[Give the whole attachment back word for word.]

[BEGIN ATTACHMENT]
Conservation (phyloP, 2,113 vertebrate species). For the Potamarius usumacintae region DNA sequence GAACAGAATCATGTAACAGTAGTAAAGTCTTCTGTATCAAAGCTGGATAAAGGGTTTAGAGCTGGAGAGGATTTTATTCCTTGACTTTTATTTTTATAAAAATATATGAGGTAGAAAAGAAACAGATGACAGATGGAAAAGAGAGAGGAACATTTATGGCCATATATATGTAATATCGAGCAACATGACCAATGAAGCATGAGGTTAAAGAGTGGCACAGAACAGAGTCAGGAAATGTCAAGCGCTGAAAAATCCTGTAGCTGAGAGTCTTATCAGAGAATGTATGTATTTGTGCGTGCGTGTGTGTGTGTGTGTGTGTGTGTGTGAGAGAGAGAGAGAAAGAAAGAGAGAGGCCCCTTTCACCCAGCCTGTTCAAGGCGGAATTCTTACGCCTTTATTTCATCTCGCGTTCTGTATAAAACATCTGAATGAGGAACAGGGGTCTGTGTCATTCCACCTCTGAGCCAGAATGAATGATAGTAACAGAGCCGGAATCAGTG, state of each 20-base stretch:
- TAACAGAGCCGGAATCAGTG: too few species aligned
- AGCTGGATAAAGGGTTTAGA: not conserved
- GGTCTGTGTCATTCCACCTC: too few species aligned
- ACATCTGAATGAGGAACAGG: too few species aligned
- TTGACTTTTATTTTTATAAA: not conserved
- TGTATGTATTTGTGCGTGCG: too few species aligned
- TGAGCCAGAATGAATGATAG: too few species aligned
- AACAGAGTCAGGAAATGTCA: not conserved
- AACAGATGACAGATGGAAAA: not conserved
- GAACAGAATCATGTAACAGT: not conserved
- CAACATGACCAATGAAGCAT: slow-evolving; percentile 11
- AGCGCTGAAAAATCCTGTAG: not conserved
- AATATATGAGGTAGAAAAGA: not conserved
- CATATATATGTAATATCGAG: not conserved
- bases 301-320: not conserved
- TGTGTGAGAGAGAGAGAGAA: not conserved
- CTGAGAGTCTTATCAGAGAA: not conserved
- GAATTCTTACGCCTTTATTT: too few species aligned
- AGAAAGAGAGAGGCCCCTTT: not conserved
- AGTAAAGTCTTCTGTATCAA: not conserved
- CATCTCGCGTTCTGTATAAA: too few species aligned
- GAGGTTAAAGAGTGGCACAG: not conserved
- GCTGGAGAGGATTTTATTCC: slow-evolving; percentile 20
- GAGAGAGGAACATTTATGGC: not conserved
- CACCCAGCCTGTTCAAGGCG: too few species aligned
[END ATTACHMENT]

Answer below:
Conservation (phyloP, 2,113 vertebrate species). For the Potamarius usumacintae region DNA sequence GAACAGAATCATGTAACAGTAGTAAAGTCTTCTGTATCAAAGCTGGATAAAGGGTTTAGAGCTGGAGAGGATTTTATTCCTTGACTTTTATTTTTATAAAAATATATGAGGTAGAAAAGAAACAGATGACAGATGGAAAAGAGAGAGGAACATTTATGGCCATATATATGTAATATCGAGCAACATGACCAATGAAGCATGAGGTTAAAGAGTGGCACAGAACAGAGTCAGGAAATGTCAAGCGCTGAAAAATCCTGTAGCTGAGAGTCTTATCAGAGAATGTATGTATTTGTGCGTGCGTGTGTGTGTGTGTGTGTGTGTGTGTGAGAGAGAGAGAGAAAGAAAGAGAGAGGCCCCTTTCACCCAGCCTGTTCAAGGCGGAATTCTTACGCCTTTATTTCATCTCGCGTTCTGTATAAAACATCTGAATGAGGAACAGGGGTCTGTGTCATTCCACCTCTGAGCCAGAATGAATGATAGTAACAGAGCCGGAATCAGTG, state of each 20-base stretch:
- TAACAGAGCCGGAATCAGTG: too few species aligned
- AGCTGGATAAAGGGTTTAGA: not conserved
- GGTCTGTGTCATTCCACCTC: too few species aligned
- ACATCTGAATGAGGAACAGG: too few species aligned
- TTGACTTTTATTTTTATAAA: not conserved
- TGTATGTATTTGTGCGTGCG: too few species aligned
- TGAGCCAGAATGAATGATAG: too few species aligned
- AACAGAGTCAGGAAATGTCA: not conserved
- AACAGATGACAGATGGAAAA: not conserved
- GAACAGAATCATGTAACAGT: not conserved
- CAACATGACCAATGAAGCAT: slow-evolving; percentile 11
- AGCGCTGAAAAATCCTGTAG: not conserved
- AATATATGAGGTAGAAAAGA: not conserved
- CATATATATGTAATATCGAG: not conserved
- bases 301-320: not conserved
- TGTGTGAGAGAGAGAGAGAA: not conserved
- CTGAGAGTCTTATCAGAGAA: not conserved
- GAATTCTTACGCCTTTATTT: too few species aligned
- AGAAAGAGAGAGGCCCCTTT: not conserved
- AGTAAAGTCTTCTGTATCAA: not conserved
- CATCTCGCGTTCTGTATAAA: too few species aligned
- GAGGTTAAAGAGTGGCACAG: not conserved
- GCTGGAGAGGATTTTATTCC: slow-evolving; percentile 20
- GAGAGAGGAACATTTATGGC: not conserved
- CACCCAGCCTGTTCAAGGCG: too few species aligned